DF: That was mostly Mark Doten. He would select things and then he and Ted [Hearne] would decide what they were going to set. There’s one song, and the only phrase is, “Smoke when bird nears.” And what it means is, there was smoke when a helicopter was approaching. Bird is a helicopter. Smoke when bird nears. And that was a fragment of one of these logs. And if you take that phrase, and you say it over and over and over again, it starts to have a kind of poetic logic to it, and it turns into something else.
It sounds like this project is in line with WikiLeaks’ mission: to disseminate the material. You are sharing the content of Manning’s leaks in a different way.
DF: Well, I think it’s complicated because one of the challenges of making this piece—we’re walking a really fine line—there’s the potential to get cringe-worthy, or icky, right? I mean we’re setting this material, much of it about this very serious, real, tragic stuff, to music, which is inherently abstract, heightened, and entertaining.
|Isaiah Robinson in The Source. Photo: Ed Lefkowicz|
That bad word, entertaining.
DF: No, I don’t think it’s a bad word at all, it’s how you define it. But there’s a real tension there, or a risk because I want people to be engaged and I want them to be challenged. In the end, I want the audience’s experience to be a good experience. I love what David Lynch said before a screening of one of his films—he didn’t say “I hope you like it,” or “I hope you enjoy yourselves,” he said, “I hope you have a good experience.” And that can mean many different things, but I think that’s my hope.
How do you feel about being at BAM? Working at the Fisher?
DF: I’m thrilled. I’ve always wanted to work at BAM. I’ve been coming to BAM since, I don’t know, I was in my 20s, and I’ve seen many truly great productions here. I’m honored to be in the Fisher. I knew Dick Fisher and whenever I’m in a building that’s got his name on it, I feel there’s a challenge to do the best work I can do. I felt that way about the Fisher Center at Bard.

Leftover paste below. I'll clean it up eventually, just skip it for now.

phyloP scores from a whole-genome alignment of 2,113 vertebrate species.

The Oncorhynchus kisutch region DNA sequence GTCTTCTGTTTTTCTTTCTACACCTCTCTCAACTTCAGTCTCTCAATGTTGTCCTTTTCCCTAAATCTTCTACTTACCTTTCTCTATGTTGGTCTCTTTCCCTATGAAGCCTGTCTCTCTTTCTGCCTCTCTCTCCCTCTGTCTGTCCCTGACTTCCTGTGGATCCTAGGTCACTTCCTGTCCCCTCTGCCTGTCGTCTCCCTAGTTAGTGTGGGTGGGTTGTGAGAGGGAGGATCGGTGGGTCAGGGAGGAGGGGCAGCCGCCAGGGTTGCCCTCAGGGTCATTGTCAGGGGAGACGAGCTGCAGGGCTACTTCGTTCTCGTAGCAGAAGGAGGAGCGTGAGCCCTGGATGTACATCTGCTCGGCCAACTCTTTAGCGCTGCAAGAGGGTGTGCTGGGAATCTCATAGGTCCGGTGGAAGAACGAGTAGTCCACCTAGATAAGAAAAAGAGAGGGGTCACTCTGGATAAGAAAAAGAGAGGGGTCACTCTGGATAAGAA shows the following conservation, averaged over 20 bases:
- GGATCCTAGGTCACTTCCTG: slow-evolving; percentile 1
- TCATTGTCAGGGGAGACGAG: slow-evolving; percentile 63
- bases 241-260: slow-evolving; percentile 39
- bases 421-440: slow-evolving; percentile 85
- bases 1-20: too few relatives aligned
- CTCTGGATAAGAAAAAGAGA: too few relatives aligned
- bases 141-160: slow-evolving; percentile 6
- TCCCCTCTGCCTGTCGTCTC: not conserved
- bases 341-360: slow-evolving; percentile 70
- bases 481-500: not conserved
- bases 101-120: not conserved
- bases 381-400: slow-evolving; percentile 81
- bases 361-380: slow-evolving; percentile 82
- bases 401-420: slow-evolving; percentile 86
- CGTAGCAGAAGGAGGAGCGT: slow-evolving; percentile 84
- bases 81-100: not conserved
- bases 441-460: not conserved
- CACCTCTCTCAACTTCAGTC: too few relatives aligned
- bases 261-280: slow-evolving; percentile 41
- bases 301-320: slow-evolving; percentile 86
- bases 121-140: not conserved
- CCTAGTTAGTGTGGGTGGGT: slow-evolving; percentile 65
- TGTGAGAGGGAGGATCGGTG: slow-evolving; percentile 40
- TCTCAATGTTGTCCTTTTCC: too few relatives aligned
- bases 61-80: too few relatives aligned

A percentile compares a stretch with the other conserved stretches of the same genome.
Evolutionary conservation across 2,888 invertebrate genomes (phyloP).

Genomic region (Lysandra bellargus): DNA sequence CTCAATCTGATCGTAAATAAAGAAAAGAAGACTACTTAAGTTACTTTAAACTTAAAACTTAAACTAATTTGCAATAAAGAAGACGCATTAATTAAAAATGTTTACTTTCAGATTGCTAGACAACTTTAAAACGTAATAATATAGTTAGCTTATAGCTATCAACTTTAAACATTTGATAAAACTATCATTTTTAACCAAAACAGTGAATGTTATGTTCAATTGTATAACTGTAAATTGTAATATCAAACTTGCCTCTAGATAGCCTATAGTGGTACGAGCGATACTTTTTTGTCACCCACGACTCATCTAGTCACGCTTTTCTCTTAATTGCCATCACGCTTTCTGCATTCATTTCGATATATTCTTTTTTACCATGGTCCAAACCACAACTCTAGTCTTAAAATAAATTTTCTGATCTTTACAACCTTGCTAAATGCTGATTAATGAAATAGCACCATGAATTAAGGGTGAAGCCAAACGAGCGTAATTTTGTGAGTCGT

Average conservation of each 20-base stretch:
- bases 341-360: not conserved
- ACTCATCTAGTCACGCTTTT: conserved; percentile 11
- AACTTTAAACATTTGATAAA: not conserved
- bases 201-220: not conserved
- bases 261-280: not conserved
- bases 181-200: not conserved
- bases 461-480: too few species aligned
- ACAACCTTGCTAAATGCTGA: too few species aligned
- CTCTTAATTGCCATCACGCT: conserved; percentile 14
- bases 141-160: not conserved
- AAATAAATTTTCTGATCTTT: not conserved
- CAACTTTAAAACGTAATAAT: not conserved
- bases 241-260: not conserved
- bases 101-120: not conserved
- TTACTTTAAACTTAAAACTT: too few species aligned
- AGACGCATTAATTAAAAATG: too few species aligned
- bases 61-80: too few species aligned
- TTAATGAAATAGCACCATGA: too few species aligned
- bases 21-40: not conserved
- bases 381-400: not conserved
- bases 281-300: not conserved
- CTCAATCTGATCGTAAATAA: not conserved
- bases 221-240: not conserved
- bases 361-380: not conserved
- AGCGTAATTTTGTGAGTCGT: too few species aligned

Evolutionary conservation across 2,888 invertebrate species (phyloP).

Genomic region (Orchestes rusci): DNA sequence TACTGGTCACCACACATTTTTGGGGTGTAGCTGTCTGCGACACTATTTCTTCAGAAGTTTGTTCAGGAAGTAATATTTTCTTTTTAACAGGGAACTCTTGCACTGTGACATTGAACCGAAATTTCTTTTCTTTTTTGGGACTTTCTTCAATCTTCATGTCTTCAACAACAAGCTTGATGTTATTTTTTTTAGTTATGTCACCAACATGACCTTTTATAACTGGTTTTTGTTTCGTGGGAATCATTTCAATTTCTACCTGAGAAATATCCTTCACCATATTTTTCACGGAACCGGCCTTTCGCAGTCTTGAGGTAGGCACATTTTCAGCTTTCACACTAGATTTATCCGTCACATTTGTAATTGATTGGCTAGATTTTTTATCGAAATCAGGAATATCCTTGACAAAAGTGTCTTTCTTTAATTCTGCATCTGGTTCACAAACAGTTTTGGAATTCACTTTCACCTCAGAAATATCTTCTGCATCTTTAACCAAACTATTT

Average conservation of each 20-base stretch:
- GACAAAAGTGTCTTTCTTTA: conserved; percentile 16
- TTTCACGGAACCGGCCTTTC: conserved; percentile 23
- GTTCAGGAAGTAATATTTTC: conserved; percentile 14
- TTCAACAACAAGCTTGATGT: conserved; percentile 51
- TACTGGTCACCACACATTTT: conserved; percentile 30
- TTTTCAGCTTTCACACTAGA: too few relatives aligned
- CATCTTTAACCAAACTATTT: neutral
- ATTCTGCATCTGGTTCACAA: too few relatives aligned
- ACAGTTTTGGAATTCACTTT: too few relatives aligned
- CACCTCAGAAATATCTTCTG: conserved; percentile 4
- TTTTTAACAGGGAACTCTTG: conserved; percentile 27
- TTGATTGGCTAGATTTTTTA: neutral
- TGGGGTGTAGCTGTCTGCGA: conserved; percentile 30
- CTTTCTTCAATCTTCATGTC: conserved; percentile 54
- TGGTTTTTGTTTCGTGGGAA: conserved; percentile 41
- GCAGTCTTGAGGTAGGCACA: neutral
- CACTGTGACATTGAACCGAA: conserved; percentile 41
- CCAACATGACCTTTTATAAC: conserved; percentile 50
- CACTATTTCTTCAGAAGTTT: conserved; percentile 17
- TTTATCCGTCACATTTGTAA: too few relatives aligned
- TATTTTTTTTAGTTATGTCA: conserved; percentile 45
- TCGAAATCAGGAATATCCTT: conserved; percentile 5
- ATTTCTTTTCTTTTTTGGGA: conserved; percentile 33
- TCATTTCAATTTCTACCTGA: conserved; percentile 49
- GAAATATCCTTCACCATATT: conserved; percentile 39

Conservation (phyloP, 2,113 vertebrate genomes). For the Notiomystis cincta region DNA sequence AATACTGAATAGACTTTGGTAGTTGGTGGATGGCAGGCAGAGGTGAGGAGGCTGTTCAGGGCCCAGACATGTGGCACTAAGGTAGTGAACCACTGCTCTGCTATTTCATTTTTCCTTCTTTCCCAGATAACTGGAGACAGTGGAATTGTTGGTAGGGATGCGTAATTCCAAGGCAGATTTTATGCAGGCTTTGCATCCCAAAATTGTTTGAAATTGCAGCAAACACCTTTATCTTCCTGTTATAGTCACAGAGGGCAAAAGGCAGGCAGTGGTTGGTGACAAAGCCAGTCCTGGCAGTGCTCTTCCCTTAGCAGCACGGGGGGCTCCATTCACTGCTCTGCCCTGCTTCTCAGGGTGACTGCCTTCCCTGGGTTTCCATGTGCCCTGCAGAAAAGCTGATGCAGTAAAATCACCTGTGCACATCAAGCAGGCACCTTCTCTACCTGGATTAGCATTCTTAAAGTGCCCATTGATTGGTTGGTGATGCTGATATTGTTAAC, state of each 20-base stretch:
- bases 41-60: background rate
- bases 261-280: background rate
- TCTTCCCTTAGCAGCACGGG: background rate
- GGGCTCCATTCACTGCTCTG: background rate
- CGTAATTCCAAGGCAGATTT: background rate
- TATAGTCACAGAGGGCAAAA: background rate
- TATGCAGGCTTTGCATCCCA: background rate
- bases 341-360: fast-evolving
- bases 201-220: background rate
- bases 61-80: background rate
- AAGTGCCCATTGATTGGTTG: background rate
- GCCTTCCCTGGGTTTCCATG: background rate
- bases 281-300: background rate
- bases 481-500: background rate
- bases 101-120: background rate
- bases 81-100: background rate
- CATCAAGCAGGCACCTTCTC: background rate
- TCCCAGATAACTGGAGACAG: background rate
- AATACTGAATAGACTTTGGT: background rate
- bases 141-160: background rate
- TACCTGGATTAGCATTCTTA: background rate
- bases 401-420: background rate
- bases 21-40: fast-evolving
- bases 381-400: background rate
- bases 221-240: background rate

DF: I do. He was incredibly supportive of me when I was younger and of a lot of other artists too. I didn’t know him all that well, but I think he pushed people, enabled people to do work they had never done before. That was my experience of Dick and [his wife] Jeanne. Chuck Mee’s True Love was the first thing I did with them—Jeanne Donovan Fisher produced and Dick was very supportive—I got to work in a way I had never worked before and on a very high level. That was a real gift. Every time I’m in a building with his name on it, I feel it’s an opportunity and a responsibility to really show up and challenge myself.
I’ve heard you speak about trends you notice in theater—often you are responding to them, pushing against them. Could you talk about any trends you see right now?
DF: One of the things I’m interested in right now is emotion. I’m less interested in banality. I was interested in banality for a long time, in things being real; I think a lot of people in the theater were. And upon reflection, I think banality can at times come at the expense of a kind of emotional reality or drama. I’m also interested in narrative. David Foster Wallace said this great thing, he said, being non-narrative doesn’t excuse you of needing to tell a story, doesn’t free you from the responsibility of needing to tell a story. And I sort of have always hung on to that.
Morgan Green is a Brooklyn based theater director and co-founder of New Saloon.